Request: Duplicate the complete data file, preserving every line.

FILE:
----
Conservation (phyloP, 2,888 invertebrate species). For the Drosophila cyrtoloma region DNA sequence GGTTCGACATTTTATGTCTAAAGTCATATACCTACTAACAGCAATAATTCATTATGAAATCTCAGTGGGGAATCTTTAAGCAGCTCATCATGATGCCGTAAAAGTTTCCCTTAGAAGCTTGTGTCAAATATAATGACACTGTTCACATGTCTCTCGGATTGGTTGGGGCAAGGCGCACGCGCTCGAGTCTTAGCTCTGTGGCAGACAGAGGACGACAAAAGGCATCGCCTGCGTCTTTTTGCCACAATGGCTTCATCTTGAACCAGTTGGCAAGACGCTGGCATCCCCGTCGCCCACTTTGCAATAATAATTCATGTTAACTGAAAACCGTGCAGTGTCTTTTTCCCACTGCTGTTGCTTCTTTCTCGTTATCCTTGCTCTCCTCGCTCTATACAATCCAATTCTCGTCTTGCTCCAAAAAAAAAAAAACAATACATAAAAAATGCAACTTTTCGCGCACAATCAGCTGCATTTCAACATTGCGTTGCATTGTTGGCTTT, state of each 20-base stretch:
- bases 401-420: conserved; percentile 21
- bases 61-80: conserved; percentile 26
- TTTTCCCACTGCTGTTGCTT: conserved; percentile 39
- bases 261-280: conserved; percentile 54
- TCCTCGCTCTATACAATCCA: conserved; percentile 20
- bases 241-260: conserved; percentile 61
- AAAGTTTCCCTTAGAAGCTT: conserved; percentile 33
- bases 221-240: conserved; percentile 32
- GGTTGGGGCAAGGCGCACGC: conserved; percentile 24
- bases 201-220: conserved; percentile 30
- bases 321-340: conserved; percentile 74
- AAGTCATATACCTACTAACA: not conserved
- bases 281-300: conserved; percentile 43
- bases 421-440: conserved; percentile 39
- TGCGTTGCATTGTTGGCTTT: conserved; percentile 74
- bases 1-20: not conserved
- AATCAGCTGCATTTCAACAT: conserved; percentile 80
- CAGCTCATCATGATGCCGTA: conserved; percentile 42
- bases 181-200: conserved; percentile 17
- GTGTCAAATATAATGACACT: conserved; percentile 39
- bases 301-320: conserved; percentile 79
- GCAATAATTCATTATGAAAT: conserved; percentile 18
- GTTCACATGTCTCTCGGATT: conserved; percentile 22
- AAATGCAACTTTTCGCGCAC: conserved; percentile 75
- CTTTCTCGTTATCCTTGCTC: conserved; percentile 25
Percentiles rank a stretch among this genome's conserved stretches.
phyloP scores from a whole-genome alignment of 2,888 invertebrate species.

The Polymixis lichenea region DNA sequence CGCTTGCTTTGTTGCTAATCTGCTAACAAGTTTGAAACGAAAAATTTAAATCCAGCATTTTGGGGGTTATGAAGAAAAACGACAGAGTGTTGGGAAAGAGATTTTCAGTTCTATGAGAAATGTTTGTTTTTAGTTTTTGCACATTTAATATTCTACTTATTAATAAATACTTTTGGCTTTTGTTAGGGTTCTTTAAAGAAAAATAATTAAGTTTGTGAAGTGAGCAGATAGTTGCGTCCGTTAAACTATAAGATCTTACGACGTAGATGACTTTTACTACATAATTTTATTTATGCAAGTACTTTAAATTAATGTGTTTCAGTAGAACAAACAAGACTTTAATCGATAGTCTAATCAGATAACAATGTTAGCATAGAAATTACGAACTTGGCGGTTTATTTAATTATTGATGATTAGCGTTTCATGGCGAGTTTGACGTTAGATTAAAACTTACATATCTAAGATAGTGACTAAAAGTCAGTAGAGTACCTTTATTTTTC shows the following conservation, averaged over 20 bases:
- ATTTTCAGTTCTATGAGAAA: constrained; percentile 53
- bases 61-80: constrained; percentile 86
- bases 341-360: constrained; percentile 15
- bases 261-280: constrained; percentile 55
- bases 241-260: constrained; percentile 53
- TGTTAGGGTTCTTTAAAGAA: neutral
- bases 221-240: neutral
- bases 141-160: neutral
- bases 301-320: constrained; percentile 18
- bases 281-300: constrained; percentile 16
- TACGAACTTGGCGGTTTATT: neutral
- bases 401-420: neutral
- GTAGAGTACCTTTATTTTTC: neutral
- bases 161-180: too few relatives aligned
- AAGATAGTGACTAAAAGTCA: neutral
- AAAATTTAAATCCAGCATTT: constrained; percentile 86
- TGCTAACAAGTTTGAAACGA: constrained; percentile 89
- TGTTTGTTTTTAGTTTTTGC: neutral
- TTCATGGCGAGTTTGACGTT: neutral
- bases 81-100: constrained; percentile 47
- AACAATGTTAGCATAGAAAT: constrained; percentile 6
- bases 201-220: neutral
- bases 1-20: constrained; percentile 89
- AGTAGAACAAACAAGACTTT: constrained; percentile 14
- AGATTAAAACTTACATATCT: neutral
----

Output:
Conservation (phyloP, 2,888 invertebrate species). For the Drosophila cyrtoloma region DNA sequence GGTTCGACATTTTATGTCTAAAGTCATATACCTACTAACAGCAATAATTCATTATGAAATCTCAGTGGGGAATCTTTAAGCAGCTCATCATGATGCCGTAAAAGTTTCCCTTAGAAGCTTGTGTCAAATATAATGACACTGTTCACATGTCTCTCGGATTGGTTGGGGCAAGGCGCACGCGCTCGAGTCTTAGCTCTGTGGCAGACAGAGGACGACAAAAGGCATCGCCTGCGTCTTTTTGCCACAATGGCTTCATCTTGAACCAGTTGGCAAGACGCTGGCATCCCCGTCGCCCACTTTGCAATAATAATTCATGTTAACTGAAAACCGTGCAGTGTCTTTTTCCCACTGCTGTTGCTTCTTTCTCGTTATCCTTGCTCTCCTCGCTCTATACAATCCAATTCTCGTCTTGCTCCAAAAAAAAAAAAACAATACATAAAAAATGCAACTTTTCGCGCACAATCAGCTGCATTTCAACATTGCGTTGCATTGTTGGCTTT, state of each 20-base stretch:
- bases 401-420: conserved; percentile 21
- bases 61-80: conserved; percentile 26
- TTTTCCCACTGCTGTTGCTT: conserved; percentile 39
- bases 261-280: conserved; percentile 54
- TCCTCGCTCTATACAATCCA: conserved; percentile 20
- bases 241-260: conserved; percentile 61
- AAAGTTTCCCTTAGAAGCTT: conserved; percentile 33
- bases 221-240: conserved; percentile 32
- GGTTGGGGCAAGGCGCACGC: conserved; percentile 24
- bases 201-220: conserved; percentile 30
- bases 321-340: conserved; percentile 74
- AAGTCATATACCTACTAACA: not conserved
- bases 281-300: conserved; percentile 43
- bases 421-440: conserved; percentile 39
- TGCGTTGCATTGTTGGCTTT: conserved; percentile 74
- bases 1-20: not conserved
- AATCAGCTGCATTTCAACAT: conserved; percentile 80
- CAGCTCATCATGATGCCGTA: conserved; percentile 42
- bases 181-200: conserved; percentile 17
- GTGTCAAATATAATGACACT: conserved; percentile 39
- bases 301-320: conserved; percentile 79
- GCAATAATTCATTATGAAAT: conserved; percentile 18
- GTTCACATGTCTCTCGGATT: conserved; percentile 22
- AAATGCAACTTTTCGCGCAC: conserved; percentile 75
- CTTTCTCGTTATCCTTGCTC: conserved; percentile 25
Percentiles rank a stretch among this genome's conserved stretches.
phyloP scores from a whole-genome alignment of 2,888 invertebrate species.

The Polymixis lichenea region DNA sequence CGCTTGCTTTGTTGCTAATCTGCTAACAAGTTTGAAACGAAAAATTTAAATCCAGCATTTTGGGGGTTATGAAGAAAAACGACAGAGTGTTGGGAAAGAGATTTTCAGTTCTATGAGAAATGTTTGTTTTTAGTTTTTGCACATTTAATATTCTACTTATTAATAAATACTTTTGGCTTTTGTTAGGGTTCTTTAAAGAAAAATAATTAAGTTTGTGAAGTGAGCAGATAGTTGCGTCCGTTAAACTATAAGATCTTACGACGTAGATGACTTTTACTACATAATTTTATTTATGCAAGTACTTTAAATTAATGTGTTTCAGTAGAACAAACAAGACTTTAATCGATAGTCTAATCAGATAACAATGTTAGCATAGAAATTACGAACTTGGCGGTTTATTTAATTATTGATGATTAGCGTTTCATGGCGAGTTTGACGTTAGATTAAAACTTACATATCTAAGATAGTGACTAAAAGTCAGTAGAGTACCTTTATTTTTC shows the following conservation, averaged over 20 bases:
- ATTTTCAGTTCTATGAGAAA: constrained; percentile 53
- bases 61-80: constrained; percentile 86
- bases 341-360: constrained; percentile 15
- bases 261-280: constrained; percentile 55
- bases 241-260: constrained; percentile 53
- TGTTAGGGTTCTTTAAAGAA: neutral
- bases 221-240: neutral
- bases 141-160: neutral
- bases 301-320: constrained; percentile 18
- bases 281-300: constrained; percentile 16
- TACGAACTTGGCGGTTTATT: neutral
- bases 401-420: neutral
- GTAGAGTACCTTTATTTTTC: neutral
- bases 161-180: too few relatives aligned
- AAGATAGTGACTAAAAGTCA: neutral
- AAAATTTAAATCCAGCATTT: constrained; percentile 86
- TGCTAACAAGTTTGAAACGA: constrained; percentile 89
- TGTTTGTTTTTAGTTTTTGC: neutral
- TTCATGGCGAGTTTGACGTT: neutral
- bases 81-100: constrained; percentile 47
- AACAATGTTAGCATAGAAAT: constrained; percentile 6
- bases 201-220: neutral
- bases 1-20: constrained; percentile 89
- AGTAGAACAAACAAGACTTT: constrained; percentile 14
- AGATTAAAACTTACATATCT: neutral